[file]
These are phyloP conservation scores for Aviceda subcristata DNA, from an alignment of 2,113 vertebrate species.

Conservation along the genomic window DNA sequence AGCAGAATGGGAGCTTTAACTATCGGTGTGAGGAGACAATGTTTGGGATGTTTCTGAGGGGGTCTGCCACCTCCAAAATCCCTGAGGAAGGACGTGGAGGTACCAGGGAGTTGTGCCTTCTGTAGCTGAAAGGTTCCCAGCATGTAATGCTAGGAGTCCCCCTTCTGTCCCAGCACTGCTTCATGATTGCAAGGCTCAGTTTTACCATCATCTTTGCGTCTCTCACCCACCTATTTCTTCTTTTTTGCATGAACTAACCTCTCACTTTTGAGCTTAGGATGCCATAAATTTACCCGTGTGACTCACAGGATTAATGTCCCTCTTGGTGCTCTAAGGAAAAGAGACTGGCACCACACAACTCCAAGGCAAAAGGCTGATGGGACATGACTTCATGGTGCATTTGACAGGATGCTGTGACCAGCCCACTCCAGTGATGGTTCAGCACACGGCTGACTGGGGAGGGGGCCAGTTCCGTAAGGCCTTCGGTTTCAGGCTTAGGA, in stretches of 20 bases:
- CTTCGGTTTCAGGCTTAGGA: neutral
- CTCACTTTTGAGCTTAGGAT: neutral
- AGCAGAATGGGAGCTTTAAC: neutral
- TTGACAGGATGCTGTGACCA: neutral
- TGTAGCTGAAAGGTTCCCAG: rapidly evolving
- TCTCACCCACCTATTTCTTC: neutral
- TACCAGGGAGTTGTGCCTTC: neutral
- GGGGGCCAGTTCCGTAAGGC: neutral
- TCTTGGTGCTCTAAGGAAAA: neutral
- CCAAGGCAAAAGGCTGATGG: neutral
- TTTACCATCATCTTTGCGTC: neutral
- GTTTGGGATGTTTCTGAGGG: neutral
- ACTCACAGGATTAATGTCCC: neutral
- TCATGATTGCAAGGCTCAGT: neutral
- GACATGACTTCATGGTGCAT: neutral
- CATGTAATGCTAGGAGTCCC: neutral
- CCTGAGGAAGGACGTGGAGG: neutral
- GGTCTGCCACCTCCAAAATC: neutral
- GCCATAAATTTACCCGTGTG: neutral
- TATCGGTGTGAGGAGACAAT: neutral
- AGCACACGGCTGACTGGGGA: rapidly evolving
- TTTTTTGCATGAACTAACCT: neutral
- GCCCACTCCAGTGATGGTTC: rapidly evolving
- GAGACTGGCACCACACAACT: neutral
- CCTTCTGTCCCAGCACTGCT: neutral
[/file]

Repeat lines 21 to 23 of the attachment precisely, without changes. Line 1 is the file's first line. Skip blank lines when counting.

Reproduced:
- GCCATAAATTTACCCGTGTG: neutral
- TATCGGTGTGAGGAGACAAT: neutral
- AGCACACGGCTGACTGGGGA: rapidly evolving